The curriculum was developed and field tested by primary teachers from the Juneau School District and SHI language specialists. Although the series was intended for the primary grades, it can be easily adapted for teachers of higher grade levels," Worl said.

"The most important thing is this curriculum, I think, is going to lead to better academic achievement for our students, both Native students and non-Native students, because it really builds on the environment of Southeast Alaska," Worl said. - More...
Wednesday - July 04, 2007


Public Meetings

7:00 pm Thursday - July 05, 2007 - Ketchikan City Council meeting - City Council Chambers
Agenda & Information packets (Once the agenda is downloaded, click on each agenda item to download the packet.)

Basic Rules

letter Re. An Immigrants View of America By Ken Bylund - Thursday PM
letter Great Paintball Tournament! (we missed you) By Bobbie McCreary - Thursday PM
letter Thank you CHARR By Melissa O'Bryan - Thursday PM
letter Gravina Road Project By Don Hoff Jr. - Thursday PM
letter North Area Fireworks By Kimberly Rice - Thursday PM
letter Smoking in restaurants By Linda Beaupre - Thursday PM
letter To smoke or not? By Joey Tillson - Thursday PM
letterSmoking in restaurants By Randy M. Lake - Thursday PM
letterIndependence Day By Gov. Sarah Palin - Wednesday PM
letter Gravina Road project By Malcom Menzies - Wednesday PM
letter Aleut Internment at Ward Lake Ketchikan By Janice Jackson - Wednesday
letter The Gravina Saga and Some Responses By Gregory Vickrey - Wednesday PM
letter Gravina Road Cost By Tia Wilhelm - Wednesday PM
letterTake Me Out to the Ball Game By Rhonda Bolling - Wednesday PM
letter 4th of July By Sandra Browne - Wednesday PM
letter Cuts by Gov. Palin By Frances Natkong - Wednesday PM
letterArtic Power By Charlotte Tanner - Wednesday PM
letter Ban on smoking? By Marshall Kelly - Wednesday PM
letterSmoking in restaurants By Cindy Inouye - Wednesday PM
letter Smoking in public By Randy M. Lake - Wednesday PM
letterHypocritical Political Statements About Bush's Scooter Libby Commutation. By Mark Neckameyer - Wednesday PM
letter Aleut internment in Ward Lake Alaska By Larry Chercasen - Monday PM
letter SJC suspends operations By Ted Wright - Monday PM
letterArctic Power By Adrian Herrera - Monday PM
letter State Takes Big Risk on Gasline by Rep. Ralph Samuels - Monday PM
By Michael Nelson - Monday PM
letterSmoking is an old-fashioned, vile vice By Bob Harmon - Monday PM
letter Please Please, Expand Access to the Promenade! By Roberta "Bobbie" McCreary - Monday PM
letter Jewelry Store Petition By Michael P. Moyer
letter Roads in the Tongass By Dan Zink Sr.- Monday PM
letter July 4th brings out the patriot in all of us By Congressman Don Young - Monday PM
letterTAPS owners may be trembling By Sen. Kim Elton - Monday PM
letter Water, water everywhere... By Penny Eubanks - Monday PM
letter Rude behavior! By Elizabeth Stone - Monday PM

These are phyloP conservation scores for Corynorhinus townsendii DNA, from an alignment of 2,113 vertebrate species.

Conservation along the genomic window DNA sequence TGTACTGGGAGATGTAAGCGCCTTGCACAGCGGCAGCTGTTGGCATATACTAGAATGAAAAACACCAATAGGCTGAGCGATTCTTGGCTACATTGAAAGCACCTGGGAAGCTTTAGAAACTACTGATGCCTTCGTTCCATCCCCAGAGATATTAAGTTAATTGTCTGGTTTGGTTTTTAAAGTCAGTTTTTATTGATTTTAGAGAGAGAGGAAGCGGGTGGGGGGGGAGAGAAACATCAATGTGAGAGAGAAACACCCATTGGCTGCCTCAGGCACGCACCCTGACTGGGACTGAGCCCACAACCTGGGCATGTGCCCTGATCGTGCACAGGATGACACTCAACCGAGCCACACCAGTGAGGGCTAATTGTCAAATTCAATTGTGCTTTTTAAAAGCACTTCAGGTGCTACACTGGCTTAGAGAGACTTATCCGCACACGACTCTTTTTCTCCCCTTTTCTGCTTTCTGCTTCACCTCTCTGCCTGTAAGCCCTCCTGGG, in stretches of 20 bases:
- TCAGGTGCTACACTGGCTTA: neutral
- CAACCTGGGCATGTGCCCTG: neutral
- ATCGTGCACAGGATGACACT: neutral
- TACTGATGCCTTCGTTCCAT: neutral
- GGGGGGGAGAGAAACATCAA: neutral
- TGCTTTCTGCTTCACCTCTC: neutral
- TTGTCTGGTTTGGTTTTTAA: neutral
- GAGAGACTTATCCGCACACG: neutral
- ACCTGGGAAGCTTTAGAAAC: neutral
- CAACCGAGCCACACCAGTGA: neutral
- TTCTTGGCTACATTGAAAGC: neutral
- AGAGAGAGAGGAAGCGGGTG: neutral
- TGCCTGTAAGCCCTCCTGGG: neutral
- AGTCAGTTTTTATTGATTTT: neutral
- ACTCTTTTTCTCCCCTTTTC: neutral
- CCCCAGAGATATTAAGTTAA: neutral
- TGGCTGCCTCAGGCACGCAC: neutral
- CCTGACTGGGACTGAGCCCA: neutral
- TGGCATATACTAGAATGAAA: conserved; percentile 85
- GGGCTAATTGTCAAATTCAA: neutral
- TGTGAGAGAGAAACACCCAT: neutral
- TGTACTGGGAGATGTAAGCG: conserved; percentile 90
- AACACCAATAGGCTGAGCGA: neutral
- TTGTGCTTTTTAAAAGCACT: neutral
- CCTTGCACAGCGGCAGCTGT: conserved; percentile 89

letter Illegal immigration is a national shame! By Mark Neckameyer - Monday PM
letter Immigration: The illegal type By Walt Bolling - Friday PM
letter Gravina Roads/ Roads on the Tongass By Jeff Hendrickson - Friday PM
letter Petition Process By Peter Bolling - Friday PM
letter Gravina Road By Shelley Stallings - Friday PM
letterSmoking in Restaurants By Randy M. Lake - Friday PM
letter Clean Money By Craig Dunkerley - Friday PM
letter Clean Elections By Charlotte Tanner - Friday PM
letter Bridges, roads & airport By Laurie Price - Friday PM
letter Water tastes great By Sherri Moyer - Friday PM
letter Solution: Clean water tank By Amber Williams-Baldwin - Friday PM
letter Every Other Tuesday, Com-Unity Night! By Tara Wilhelm - Friday PM
letter Worthless Stock By Aan Kadax Tseen aka Don Hoff Jr. - Friday PM
letter Container Fees By D. K. "Dan" Lilja - Friday PM
letter Jewelry Store petition By Randy M Lake - Friday PM
letter More Letters/Viewpoints
letter Webmail your letter or
letter Email Your Letter To:


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June - July 2007



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Columns - Commentary

Reg Henry: An immigrant's view of America - Lit up this week by the patriotic feelings that descend like sparks from an Independence Day skyrocket, I am moved to ask the traditional question: "Is this a great country - or what?"

Not to be an ingrate, but it's the "or what?" tail of the question that I find interesting. The first part is obvious. Of course, it's a great country. As the kids say, duh!

But I am also a great person - and you are a great person because you are reading this column - and yet it is possible that, in both our cases, spouses or significant others may have another opinion and suggest ways we might improve our behavior in order to make a more perfect union. That is the spirit in which I write.